Barriers Posed by the Hypoxia-Angiogenesis Axis

Hypoxia in tumors is the first signal to proximal and distal endothelial cells (ECs) to undertake angiogenesis. It modulates the expression by endothelial cells of several adhesion molecules like E- and P-selectins, ICAM-1, VCAM, which are responsible for leukocyte trafficking (7880). Thus hypoxia modifying the endothelial cell properties in the tumor, causes reduction of immune cell infiltration (81), maintains anergy of endothelial cells, their unresponsiveness to pro-inflammatory stimuli (82, 83), and reduced adhesion molecules levels (84). Both ICAM-1 and VCAM are low in EC in the tumors (8587). Upon normalization of pathological angiogenesis, adhesion receptors are upregulated on ECs (88). ICAM-1 (89) or VCAM (90) are re-expressed and T cell infiltration into the tumor is also restored (91), as shown during the course of anti-VEGF therapy (92). Moreover, low migration of T cells into the tumor due to overexpression of the endothelin B receptor (ET(B)R) on ECs was reverted by ET(B)R blocking, which restored immune cell infiltration by ICAM-1 activity (93).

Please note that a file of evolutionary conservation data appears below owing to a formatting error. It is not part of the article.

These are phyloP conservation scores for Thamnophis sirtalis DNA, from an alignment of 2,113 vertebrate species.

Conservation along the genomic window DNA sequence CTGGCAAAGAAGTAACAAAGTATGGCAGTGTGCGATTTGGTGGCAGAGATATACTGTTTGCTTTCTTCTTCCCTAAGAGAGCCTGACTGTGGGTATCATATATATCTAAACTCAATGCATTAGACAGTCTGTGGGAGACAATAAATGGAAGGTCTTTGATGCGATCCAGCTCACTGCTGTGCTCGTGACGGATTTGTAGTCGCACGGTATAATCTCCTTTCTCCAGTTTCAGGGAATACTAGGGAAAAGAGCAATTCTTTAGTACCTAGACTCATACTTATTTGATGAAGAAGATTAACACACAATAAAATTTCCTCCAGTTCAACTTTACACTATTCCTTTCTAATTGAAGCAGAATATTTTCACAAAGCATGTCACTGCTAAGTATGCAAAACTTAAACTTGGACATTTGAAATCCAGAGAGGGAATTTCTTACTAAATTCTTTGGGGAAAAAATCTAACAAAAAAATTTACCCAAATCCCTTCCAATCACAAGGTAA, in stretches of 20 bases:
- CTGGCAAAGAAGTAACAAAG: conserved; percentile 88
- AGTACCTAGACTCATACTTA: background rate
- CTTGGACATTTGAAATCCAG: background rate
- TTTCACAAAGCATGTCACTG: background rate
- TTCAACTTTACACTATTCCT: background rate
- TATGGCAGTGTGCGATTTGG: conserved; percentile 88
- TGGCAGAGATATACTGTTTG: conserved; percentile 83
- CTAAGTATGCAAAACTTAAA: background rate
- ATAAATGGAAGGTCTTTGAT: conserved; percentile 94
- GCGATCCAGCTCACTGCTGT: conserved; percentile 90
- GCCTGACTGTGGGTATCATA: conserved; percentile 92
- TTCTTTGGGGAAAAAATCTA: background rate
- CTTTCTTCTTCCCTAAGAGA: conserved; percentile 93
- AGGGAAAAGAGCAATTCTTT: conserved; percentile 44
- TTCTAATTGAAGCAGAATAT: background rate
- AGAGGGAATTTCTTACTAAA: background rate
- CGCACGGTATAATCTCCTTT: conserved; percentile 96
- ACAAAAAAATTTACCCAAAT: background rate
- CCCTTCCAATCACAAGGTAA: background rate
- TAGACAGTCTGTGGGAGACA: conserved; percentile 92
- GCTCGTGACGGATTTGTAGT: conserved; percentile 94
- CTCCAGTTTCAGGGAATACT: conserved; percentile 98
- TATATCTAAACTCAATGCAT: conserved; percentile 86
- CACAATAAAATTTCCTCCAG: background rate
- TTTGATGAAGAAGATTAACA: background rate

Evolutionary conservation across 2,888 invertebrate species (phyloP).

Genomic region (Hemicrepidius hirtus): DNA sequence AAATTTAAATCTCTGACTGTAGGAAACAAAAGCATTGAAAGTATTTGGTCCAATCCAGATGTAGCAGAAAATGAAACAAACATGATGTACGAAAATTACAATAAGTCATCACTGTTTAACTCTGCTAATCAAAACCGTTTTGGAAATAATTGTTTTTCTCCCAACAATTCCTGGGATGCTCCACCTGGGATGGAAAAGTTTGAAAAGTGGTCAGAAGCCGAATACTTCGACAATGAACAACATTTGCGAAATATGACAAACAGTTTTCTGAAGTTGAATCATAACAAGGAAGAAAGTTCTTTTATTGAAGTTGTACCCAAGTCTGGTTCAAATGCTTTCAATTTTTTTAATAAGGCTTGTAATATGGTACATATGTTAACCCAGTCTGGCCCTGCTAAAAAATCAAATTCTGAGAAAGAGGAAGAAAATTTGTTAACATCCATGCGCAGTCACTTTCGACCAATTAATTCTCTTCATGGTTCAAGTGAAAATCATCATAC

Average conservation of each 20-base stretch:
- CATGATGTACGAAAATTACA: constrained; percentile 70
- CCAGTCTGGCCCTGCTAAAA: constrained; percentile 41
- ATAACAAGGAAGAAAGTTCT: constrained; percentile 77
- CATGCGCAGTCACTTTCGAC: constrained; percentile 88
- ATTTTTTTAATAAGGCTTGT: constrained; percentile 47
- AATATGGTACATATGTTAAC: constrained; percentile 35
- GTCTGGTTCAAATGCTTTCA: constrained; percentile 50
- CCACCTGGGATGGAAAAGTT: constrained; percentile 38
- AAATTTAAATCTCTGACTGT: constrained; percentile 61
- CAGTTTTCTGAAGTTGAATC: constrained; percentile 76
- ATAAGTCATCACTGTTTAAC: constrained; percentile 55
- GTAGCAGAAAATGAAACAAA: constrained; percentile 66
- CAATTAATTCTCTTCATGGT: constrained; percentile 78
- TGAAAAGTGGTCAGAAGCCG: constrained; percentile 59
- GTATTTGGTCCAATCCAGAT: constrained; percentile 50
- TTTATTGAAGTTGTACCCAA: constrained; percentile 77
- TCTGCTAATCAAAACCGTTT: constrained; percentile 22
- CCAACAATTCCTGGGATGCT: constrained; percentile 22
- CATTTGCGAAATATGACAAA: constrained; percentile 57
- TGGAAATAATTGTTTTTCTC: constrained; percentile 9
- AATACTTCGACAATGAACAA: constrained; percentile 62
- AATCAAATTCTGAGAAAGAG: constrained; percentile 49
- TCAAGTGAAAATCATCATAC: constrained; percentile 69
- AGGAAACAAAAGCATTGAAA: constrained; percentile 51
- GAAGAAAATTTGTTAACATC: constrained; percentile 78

Another important endothelial regulator of anti-cancer immune response is PD-L1/PD-1 axis (94). During recruitment, CD8+ T cells binding to endothelial PD-L1 leads to downregulation of lymphocyte activation (95). Simultaneously, PD-L1 expressing ECs can support the suppressive functions of Tregs (96, 97). Given that PD-L1 is upregulated on tumor endothelial cells (94, 98), this contributes to make the pathogenic vessels a barrier for the development of a protective immune response in the tumor (99).

Vascular Normalization Strategies vs Anti-Angiogenic Therapies

Vascular normalization strategy takes into consideration restoring the leaky, abnormal blood vessels that feed tumors. This aims to alleviate tumor hypoxia which would result in improvement of drug delivery, induction of an efficient anti-tumor immune response, and inhibition of cancer stem cells differentiation (100).